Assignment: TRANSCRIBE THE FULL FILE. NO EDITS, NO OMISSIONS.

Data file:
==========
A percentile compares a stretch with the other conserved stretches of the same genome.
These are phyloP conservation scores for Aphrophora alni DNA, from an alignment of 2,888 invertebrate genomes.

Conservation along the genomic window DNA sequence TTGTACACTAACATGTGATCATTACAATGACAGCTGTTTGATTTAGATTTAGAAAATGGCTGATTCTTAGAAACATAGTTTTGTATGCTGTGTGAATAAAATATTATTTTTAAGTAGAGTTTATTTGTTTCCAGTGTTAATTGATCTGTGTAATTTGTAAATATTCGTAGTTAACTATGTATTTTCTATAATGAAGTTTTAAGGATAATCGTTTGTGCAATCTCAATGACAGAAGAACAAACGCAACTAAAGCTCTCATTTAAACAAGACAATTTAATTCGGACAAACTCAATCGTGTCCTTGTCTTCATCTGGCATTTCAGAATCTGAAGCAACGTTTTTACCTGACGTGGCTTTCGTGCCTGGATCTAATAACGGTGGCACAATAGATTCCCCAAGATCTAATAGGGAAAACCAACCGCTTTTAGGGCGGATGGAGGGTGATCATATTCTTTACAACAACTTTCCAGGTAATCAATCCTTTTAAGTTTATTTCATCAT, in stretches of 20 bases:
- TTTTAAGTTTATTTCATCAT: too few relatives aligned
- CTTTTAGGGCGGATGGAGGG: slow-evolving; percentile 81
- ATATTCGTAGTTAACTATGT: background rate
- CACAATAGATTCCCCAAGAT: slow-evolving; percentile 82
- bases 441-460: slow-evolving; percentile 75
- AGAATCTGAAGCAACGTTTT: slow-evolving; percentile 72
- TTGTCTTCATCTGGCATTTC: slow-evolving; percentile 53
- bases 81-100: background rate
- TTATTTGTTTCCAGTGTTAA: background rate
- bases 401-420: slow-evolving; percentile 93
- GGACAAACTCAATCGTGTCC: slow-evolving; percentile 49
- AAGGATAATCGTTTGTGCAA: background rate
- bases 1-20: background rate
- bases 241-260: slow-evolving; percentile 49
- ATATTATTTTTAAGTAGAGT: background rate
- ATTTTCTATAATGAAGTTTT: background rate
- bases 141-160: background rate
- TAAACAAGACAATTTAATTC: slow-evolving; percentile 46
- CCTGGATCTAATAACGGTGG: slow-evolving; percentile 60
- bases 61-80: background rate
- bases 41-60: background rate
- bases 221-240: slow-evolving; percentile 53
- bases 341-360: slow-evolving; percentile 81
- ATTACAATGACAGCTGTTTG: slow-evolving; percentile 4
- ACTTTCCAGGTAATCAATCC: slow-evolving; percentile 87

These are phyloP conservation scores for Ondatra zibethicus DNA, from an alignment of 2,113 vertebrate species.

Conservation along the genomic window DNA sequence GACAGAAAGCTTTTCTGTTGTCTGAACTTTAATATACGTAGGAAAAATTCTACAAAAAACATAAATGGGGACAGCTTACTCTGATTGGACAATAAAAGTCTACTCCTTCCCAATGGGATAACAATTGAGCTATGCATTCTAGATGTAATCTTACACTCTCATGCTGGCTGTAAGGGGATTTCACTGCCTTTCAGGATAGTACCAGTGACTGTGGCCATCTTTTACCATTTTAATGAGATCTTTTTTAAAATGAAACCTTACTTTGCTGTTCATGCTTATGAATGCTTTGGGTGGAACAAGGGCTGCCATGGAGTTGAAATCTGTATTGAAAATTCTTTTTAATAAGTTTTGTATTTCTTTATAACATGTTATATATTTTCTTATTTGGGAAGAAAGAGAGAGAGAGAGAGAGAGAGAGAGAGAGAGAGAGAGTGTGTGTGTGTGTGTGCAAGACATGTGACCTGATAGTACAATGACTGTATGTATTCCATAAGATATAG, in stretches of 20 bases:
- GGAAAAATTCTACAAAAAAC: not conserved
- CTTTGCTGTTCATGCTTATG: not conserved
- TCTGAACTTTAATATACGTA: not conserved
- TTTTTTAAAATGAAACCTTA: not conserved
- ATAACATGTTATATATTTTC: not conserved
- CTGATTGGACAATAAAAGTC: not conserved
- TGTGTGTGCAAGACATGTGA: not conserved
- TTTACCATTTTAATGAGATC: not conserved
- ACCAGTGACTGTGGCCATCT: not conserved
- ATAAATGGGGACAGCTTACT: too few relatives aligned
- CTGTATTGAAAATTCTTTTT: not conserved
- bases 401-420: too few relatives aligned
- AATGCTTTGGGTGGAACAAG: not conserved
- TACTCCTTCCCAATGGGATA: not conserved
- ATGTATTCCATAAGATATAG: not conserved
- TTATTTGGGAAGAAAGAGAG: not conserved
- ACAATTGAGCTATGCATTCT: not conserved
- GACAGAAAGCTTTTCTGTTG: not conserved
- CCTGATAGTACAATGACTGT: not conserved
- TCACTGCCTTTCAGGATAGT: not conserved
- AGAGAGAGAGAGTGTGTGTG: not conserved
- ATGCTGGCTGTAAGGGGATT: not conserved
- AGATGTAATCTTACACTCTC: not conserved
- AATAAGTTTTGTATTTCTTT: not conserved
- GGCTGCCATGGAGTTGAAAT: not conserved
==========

A percentile compares a stretch with the other conserved stretches of the same genome.
These are phyloP conservation scores for Aphrophora alni DNA, from an alignment of 2,888 invertebrate genomes.

Conservation along the genomic window DNA sequence TTGTACACTAACATGTGATCATTACAATGACAGCTGTTTGATTTAGATTTAGAAAATGGCTGATTCTTAGAAACATAGTTTTGTATGCTGTGTGAATAAAATATTATTTTTAAGTAGAGTTTATTTGTTTCCAGTGTTAATTGATCTGTGTAATTTGTAAATATTCGTAGTTAACTATGTATTTTCTATAATGAAGTTTTAAGGATAATCGTTTGTGCAATCTCAATGACAGAAGAACAAACGCAACTAAAGCTCTCATTTAAACAAGACAATTTAATTCGGACAAACTCAATCGTGTCCTTGTCTTCATCTGGCATTTCAGAATCTGAAGCAACGTTTTTACCTGACGTGGCTTTCGTGCCTGGATCTAATAACGGTGGCACAATAGATTCCCCAAGATCTAATAGGGAAAACCAACCGCTTTTAGGGCGGATGGAGGGTGATCATATTCTTTACAACAACTTTCCAGGTAATCAATCCTTTTAAGTTTATTTCATCAT, in stretches of 20 bases:
- TTTTAAGTTTATTTCATCAT: too few relatives aligned
- CTTTTAGGGCGGATGGAGGG: slow-evolving; percentile 81
- ATATTCGTAGTTAACTATGT: background rate
- CACAATAGATTCCCCAAGAT: slow-evolving; percentile 82
- bases 441-460: slow-evolving; percentile 75
- AGAATCTGAAGCAACGTTTT: slow-evolving; percentile 72
- TTGTCTTCATCTGGCATTTC: slow-evolving; percentile 53
- bases 81-100: background rate
- TTATTTGTTTCCAGTGTTAA: background rate
- bases 401-420: slow-evolving; percentile 93
- GGACAAACTCAATCGTGTCC: slow-evolving; percentile 49
- AAGGATAATCGTTTGTGCAA: background rate
- bases 1-20: background rate
- bases 241-260: slow-evolving; percentile 49
- ATATTATTTTTAAGTAGAGT: background rate
- ATTTTCTATAATGAAGTTTT: background rate
- bases 141-160: background rate
- TAAACAAGACAATTTAATTC: slow-evolving; percentile 46
- CCTGGATCTAATAACGGTGG: slow-evolving; percentile 60
- bases 61-80: background rate
- bases 41-60: background rate
- bases 221-240: slow-evolving; percentile 53
- bases 341-360: slow-evolving; percentile 81
- ATTACAATGACAGCTGTTTG: slow-evolving; percentile 4
- ACTTTCCAGGTAATCAATCC: slow-evolving; percentile 87

These are phyloP conservation scores for Ondatra zibethicus DNA, from an alignment of 2,113 vertebrate species.

Conservation along the genomic window DNA sequence GACAGAAAGCTTTTCTGTTGTCTGAACTTTAATATACGTAGGAAAAATTCTACAAAAAACATAAATGGGGACAGCTTACTCTGATTGGACAATAAAAGTCTACTCCTTCCCAATGGGATAACAATTGAGCTATGCATTCTAGATGTAATCTTACACTCTCATGCTGGCTGTAAGGGGATTTCACTGCCTTTCAGGATAGTACCAGTGACTGTGGCCATCTTTTACCATTTTAATGAGATCTTTTTTAAAATGAAACCTTACTTTGCTGTTCATGCTTATGAATGCTTTGGGTGGAACAAGGGCTGCCATGGAGTTGAAATCTGTATTGAAAATTCTTTTTAATAAGTTTTGTATTTCTTTATAACATGTTATATATTTTCTTATTTGGGAAGAAAGAGAGAGAGAGAGAGAGAGAGAGAGAGAGAGAGAGAGTGTGTGTGTGTGTGTGCAAGACATGTGACCTGATAGTACAATGACTGTATGTATTCCATAAGATATAG, in stretches of 20 bases:
- GGAAAAATTCTACAAAAAAC: not conserved
- CTTTGCTGTTCATGCTTATG: not conserved
- TCTGAACTTTAATATACGTA: not conserved
- TTTTTTAAAATGAAACCTTA: not conserved
- ATAACATGTTATATATTTTC: not conserved
- CTGATTGGACAATAAAAGTC: not conserved
- TGTGTGTGCAAGACATGTGA: not conserved
- TTTACCATTTTAATGAGATC: not conserved
- ACCAGTGACTGTGGCCATCT: not conserved
- ATAAATGGGGACAGCTTACT: too few relatives aligned
- CTGTATTGAAAATTCTTTTT: not conserved
- bases 401-420: too few relatives aligned
- AATGCTTTGGGTGGAACAAG: not conserved
- TACTCCTTCCCAATGGGATA: not conserved
- ATGTATTCCATAAGATATAG: not conserved
- TTATTTGGGAAGAAAGAGAG: not conserved
- ACAATTGAGCTATGCATTCT: not conserved
- GACAGAAAGCTTTTCTGTTG: not conserved
- CCTGATAGTACAATGACTGT: not conserved
- TCACTGCCTTTCAGGATAGT: not conserved
- AGAGAGAGAGAGTGTGTGTG: not conserved
- ATGCTGGCTGTAAGGGGATT: not conserved
- AGATGTAATCTTACACTCTC: not conserved
- AATAAGTTTTGTATTTCTTT: not conserved
- GGCTGCCATGGAGTTGAAAT: not conserved